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Photographic measurements of bottom currents
Bruce, J.G. Jr.; Thorndike, E.M. (1967). Photographic measurements of bottom currents, in: Hersey, J.B. (Ed.) Deep-sea photography. pp. 107-111
In: Hersey, J.B. (Ed.) (1967). Deep-sea photography. The John Hopkins Oceanographic Studies, 3. The John Hopkins Press: Baltimore. 310 pp., more
In: The John Hopkins Oceanographic Studies. ISSN 0271-2229, more

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    VLIZ: Technology [11057]


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  • Bruce, J.G. Jr.
  • Thorndike, E.M.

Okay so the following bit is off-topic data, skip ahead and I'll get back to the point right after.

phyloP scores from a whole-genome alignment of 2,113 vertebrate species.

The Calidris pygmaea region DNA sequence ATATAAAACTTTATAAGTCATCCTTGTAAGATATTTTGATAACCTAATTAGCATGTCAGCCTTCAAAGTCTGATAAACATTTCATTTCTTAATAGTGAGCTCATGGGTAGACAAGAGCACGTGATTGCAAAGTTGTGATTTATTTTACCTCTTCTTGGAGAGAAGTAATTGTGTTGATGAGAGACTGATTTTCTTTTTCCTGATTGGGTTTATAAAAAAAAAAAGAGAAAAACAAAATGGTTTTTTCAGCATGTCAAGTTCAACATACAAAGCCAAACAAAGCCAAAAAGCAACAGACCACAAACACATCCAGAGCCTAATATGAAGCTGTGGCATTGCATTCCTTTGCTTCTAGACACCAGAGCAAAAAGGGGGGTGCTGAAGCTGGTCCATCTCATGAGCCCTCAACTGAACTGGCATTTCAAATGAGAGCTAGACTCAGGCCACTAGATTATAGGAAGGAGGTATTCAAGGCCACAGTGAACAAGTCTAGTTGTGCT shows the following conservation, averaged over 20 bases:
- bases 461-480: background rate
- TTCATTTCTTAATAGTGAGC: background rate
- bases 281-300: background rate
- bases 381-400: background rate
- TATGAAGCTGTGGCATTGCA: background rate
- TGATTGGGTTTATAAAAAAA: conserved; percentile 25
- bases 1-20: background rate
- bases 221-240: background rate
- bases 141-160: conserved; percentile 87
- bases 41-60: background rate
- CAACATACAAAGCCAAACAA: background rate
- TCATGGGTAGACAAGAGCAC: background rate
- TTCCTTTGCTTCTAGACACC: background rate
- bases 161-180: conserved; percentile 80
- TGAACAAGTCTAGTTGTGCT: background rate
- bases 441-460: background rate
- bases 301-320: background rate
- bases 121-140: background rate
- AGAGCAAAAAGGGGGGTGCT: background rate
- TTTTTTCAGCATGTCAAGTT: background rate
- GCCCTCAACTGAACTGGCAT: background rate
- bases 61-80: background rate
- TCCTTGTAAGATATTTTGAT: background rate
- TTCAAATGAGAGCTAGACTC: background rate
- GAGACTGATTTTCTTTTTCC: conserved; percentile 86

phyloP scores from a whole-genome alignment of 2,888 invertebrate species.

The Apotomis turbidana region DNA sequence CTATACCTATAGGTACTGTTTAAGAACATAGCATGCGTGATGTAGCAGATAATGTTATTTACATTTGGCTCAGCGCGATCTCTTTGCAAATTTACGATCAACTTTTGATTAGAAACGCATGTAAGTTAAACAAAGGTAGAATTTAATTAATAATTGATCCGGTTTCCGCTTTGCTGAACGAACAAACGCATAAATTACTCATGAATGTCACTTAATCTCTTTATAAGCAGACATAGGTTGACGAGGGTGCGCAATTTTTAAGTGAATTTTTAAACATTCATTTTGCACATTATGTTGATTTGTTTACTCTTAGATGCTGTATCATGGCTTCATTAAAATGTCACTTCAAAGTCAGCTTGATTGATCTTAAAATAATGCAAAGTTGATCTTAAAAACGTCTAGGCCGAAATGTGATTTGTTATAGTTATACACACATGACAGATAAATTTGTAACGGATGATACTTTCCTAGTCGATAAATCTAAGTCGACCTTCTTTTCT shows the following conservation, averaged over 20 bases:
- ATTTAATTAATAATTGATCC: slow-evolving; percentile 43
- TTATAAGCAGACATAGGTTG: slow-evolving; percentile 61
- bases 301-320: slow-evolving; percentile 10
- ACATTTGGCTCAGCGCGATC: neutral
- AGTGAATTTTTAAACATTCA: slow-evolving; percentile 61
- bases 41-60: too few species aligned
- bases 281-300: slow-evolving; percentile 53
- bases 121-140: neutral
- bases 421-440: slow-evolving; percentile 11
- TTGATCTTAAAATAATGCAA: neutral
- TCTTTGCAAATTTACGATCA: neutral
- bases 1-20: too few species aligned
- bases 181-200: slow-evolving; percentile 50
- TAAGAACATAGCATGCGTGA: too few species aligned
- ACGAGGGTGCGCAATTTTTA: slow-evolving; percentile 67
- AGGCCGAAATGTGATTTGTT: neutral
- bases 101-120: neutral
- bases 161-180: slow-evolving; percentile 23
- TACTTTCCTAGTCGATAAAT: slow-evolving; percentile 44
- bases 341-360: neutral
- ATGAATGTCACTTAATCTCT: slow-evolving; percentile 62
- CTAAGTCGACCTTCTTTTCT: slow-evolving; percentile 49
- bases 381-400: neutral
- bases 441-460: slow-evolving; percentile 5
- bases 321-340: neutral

Underwater cameras are used in several metbods of making bottom-current measurements. Each method employs a tripod base that rests on the bottom, and the camera is used to photograph various current indicators such as an impeller, suspended balls or pendula of several weights, or neutrally buoyant drops of a liquid immiscible with water. Direction is given relative to a compass placed in the photographic field, and speeds ranging from less than 1 cm/sec to over 50 cm/sec can be measured by proper choice of the indicator. This article describes how such measurements are made, and indicates several other possible applications of photographic current meters.

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